Open Access

Light Trapping Enhancement in a Thin Film with 2D Conformal Periodic Hexagonal Arrays

Nanoscale Research Letters201510:284

https://doi.org/10.1186/s11671-015-0988-y

Received: 10 April 2015

Accepted: 23 June 2015

Published: 8 July 2015

Abstract

Applying a periodic light trapping array is an effective method to improve the optical properties in thin-film solar cells. In this work, we experimentally and theoretically investigate the light trapping properties of two-dimensional periodic hexagonal arrays in the framework of a conformal amorphous silicon film. Compared with the planar reference, the double-sided conformal periodic structures with all feature periodicities of sub-wavelength (300 nm), mid-wavelength (640 nm), and infrared wavelength (2300 nm) show significant broadband absorption enhancements under wide angles. The films with an optimum periodicity of 300 nm exhibit outstanding antireflection and excellent trade-off between light scattering performance and parasitic absorption loss. The average absorption of the optimum structure with a thickness of 160 nm is 64.8 %, which is much larger than the planar counterpart of 38.5 %. The methodology applied in this work can be generalized to rational design of other types of high-performance thin-film photovoltaic devices based on a broad range of materials.

Keywords

Light trapping Photonic crystals Nanospheres Plasmonics Rear reflectors

Background

To reduce the usage of materials and the production cost of modules, a substantial amount of researches have been focused on lightweight and mechanically flexible thin-film solar cells (TFSCs). Due to the significantly reduced thickness, the commercially used light trapping structures based on surface texturing and antireflection coating are insufficient for the broadband light absorption of TFSCs [1]. Alternatively, nanostructures, such as nanobowls, nanoshells, nanocones, and zigzags on the front side [28] and metal nanoparticles (or reflectors) on the back side [914], have been extensively studied to achieve advanced light trapping through guiding the incident light into the TFSCs or/and the induced localized surface plasmonics and strongly light scattering for the increase of the optical path length.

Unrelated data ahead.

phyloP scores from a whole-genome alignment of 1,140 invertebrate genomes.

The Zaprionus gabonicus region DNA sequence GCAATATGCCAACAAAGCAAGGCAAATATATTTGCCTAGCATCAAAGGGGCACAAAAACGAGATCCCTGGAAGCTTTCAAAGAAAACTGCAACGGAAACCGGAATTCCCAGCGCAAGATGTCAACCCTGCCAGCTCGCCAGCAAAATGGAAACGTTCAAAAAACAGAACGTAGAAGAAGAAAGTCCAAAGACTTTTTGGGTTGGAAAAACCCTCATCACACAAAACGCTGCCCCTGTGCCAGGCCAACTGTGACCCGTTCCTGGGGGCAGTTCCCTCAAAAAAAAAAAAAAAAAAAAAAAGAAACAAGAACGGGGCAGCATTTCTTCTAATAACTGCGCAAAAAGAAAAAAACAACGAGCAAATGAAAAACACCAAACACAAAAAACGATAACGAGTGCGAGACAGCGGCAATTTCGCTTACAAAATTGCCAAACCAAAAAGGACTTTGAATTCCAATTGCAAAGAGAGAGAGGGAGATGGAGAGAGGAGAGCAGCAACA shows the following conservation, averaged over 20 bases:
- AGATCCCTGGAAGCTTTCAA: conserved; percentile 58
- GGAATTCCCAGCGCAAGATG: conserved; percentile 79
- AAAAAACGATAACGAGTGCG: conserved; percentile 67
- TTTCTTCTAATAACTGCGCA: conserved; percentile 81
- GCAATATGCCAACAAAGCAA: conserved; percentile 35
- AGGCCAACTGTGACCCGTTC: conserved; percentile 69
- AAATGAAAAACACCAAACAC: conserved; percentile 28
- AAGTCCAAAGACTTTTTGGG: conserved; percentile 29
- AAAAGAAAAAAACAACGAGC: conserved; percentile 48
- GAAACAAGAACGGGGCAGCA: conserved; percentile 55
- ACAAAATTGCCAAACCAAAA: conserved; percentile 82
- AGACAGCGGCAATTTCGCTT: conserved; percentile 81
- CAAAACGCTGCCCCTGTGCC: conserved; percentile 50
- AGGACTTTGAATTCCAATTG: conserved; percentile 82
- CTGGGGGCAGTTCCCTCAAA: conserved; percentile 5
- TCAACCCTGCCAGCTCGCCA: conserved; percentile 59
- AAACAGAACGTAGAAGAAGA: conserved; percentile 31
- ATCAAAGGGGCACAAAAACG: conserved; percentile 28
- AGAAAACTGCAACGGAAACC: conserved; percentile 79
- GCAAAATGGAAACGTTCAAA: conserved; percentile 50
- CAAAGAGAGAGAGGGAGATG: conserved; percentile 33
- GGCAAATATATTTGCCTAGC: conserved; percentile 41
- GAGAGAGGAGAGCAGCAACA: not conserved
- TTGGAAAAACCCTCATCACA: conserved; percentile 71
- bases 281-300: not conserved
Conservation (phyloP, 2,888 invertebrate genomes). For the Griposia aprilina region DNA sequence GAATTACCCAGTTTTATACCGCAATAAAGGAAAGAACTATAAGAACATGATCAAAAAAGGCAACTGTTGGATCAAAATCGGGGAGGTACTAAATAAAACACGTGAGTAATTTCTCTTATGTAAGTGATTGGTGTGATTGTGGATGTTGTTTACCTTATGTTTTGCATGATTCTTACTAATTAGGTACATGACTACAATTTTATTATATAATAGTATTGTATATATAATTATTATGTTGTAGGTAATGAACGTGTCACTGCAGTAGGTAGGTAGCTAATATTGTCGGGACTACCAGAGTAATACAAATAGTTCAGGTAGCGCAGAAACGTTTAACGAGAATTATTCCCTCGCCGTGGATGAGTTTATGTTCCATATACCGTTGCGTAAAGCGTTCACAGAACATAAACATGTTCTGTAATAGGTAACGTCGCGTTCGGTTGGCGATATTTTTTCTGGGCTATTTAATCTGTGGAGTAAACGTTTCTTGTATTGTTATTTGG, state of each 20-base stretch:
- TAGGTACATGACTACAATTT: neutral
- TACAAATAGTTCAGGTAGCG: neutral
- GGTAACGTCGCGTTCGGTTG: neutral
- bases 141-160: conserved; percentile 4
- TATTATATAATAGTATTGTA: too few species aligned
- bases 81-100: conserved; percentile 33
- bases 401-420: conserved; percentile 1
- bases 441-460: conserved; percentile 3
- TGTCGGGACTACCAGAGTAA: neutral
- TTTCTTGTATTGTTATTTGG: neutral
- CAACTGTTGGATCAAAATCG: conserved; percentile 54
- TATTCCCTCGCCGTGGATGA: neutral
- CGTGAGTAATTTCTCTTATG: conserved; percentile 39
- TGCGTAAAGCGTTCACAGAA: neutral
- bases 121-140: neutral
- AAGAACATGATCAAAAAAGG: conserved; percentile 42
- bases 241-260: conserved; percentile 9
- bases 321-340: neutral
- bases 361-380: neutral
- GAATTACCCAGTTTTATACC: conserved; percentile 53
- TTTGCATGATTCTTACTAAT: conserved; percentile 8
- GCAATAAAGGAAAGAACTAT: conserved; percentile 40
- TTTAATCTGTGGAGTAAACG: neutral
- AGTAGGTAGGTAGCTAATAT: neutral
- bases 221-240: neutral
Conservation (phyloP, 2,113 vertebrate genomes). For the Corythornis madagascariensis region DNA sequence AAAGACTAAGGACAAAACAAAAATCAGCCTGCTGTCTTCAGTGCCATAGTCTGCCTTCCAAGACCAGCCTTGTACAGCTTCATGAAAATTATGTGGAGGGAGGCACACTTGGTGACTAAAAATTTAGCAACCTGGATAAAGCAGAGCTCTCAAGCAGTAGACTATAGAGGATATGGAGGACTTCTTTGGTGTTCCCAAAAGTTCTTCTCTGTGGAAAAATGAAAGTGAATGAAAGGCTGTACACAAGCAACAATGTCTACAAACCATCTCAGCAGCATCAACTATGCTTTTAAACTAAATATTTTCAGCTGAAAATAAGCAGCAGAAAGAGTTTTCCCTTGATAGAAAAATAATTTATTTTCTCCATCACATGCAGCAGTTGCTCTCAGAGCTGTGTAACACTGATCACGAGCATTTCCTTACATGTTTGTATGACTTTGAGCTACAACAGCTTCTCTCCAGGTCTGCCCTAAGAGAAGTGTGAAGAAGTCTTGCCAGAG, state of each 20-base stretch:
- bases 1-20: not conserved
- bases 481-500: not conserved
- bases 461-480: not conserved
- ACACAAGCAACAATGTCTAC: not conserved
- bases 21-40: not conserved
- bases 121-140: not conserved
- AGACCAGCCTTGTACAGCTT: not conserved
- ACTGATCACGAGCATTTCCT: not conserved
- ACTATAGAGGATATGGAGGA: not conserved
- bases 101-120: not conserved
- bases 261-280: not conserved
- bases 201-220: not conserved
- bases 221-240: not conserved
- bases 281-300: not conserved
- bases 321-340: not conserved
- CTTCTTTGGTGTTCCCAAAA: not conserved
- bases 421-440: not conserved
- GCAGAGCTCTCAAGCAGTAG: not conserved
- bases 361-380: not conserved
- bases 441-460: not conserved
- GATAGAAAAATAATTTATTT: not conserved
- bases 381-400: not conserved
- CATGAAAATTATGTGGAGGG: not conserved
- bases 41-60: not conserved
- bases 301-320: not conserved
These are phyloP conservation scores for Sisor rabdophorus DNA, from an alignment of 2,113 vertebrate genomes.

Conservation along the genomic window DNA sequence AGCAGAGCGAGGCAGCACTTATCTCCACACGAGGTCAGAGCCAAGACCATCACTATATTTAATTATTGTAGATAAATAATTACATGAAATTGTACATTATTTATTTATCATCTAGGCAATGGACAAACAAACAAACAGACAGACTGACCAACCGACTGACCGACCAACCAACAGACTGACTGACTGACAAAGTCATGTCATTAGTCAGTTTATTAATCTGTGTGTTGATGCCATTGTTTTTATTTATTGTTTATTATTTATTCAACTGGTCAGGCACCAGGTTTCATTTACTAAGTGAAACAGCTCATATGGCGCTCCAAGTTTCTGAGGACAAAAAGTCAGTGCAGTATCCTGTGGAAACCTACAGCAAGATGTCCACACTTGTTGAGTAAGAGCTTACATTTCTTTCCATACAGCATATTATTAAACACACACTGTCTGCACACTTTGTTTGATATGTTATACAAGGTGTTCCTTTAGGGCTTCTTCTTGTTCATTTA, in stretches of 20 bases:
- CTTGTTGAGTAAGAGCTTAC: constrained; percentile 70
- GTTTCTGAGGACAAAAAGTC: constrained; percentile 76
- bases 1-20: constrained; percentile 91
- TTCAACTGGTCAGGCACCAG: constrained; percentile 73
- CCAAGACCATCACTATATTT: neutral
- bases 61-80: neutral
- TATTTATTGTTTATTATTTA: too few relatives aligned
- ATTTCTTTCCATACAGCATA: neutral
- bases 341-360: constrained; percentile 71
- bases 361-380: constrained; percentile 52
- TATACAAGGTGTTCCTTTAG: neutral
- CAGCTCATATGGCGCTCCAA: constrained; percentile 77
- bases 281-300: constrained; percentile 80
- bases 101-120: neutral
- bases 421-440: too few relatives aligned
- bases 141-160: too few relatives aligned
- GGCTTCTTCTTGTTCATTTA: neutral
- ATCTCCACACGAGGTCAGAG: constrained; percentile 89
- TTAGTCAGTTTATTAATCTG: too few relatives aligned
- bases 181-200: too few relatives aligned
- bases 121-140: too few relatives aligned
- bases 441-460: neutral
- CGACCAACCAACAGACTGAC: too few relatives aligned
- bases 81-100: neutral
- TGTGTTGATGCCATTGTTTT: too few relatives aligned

In many cases, it has been proved that periodic photonic nanostructures outperform the random counterparts in light trapping. For example, Cui et al. achieved a solar cell with a short-circuit current density (J sc) of 17.1 mA/cm2 and an initial efficiency of 10.9 % using a 250-nm-thick amorphous silicon absorber on the periodic nanocavity substrate [15]. Atwater et al. designed and fabricated periodic and random arrays of nanoscatters in the back contact of a hydrogenated amorphous silicon (a-Si:H) solar cell, and the efficiency of the periodic arrays with a pitch size of 400 nm came to be 9.60 % which was superior to the random one of 9.35 % and planar one of 6.32 % [16]. It is worth noting that light absorption can be enhanced by the combination of top periodic nanogratings for effective antireflection and the bottom periodic nanogratings for efficient light scattering [17, 18]. The double-sided arrangement of the film could strengthen the coupling of the incident light into waveguide modes and store the incident energy in a localized surface plasmon mode. Cui et al. demonstrated nanodome solar cells with a 280-nm-thick a-Si:H layer, which combined many nanophotonic effects to both efficiently reduce reflection and enhance absorption and could absorb 94 % of the light with wavelengths of 400–800 nm [19, 20]. Tan et al. demonstrated the self-assembled silver nanoparticle (Ag NP)-based plasmonic back reflector (BR) in a-Si:H solar cells with a J sc as high as 15.1 mA/cm2 [21]. Iftiquar et al. investigated a-Si:H solar cells deposited on pyramidally multitextured substrates and achieved a great improvement in the J sc by 1.3 mA/cm2 due to a further reduction in reflection loss of the incident light [22, 23]. Fan et al. fabricated thin-film a-Si:H solar cells based on i-cone substrates with 0.5 aspect ratio and demonstrated the highest energy conversion efficiency, which is 34 % higher than that of the flat reference device [24]. Nevertheless, the optimized double-sided structure depends on the periodicity with different unabsorbed solar spectrum profiles for light trapping and the absorbing capabilities of the film at different wavelengths. The optimization of the periodicity is a trade-off between a few factors, including surface reflection reduction, light scattering, and parasitic absorption. Small feature sizes exhibit strong reflection reduction and low scattering, while large feature sizes show strong scattering and even higher order scattering modes with comparatively parasitic absorption loss. Therefore, a complete understanding of the precise relationship between the periodicity and photoabsorption enhancement within the absorbing layer should be considered.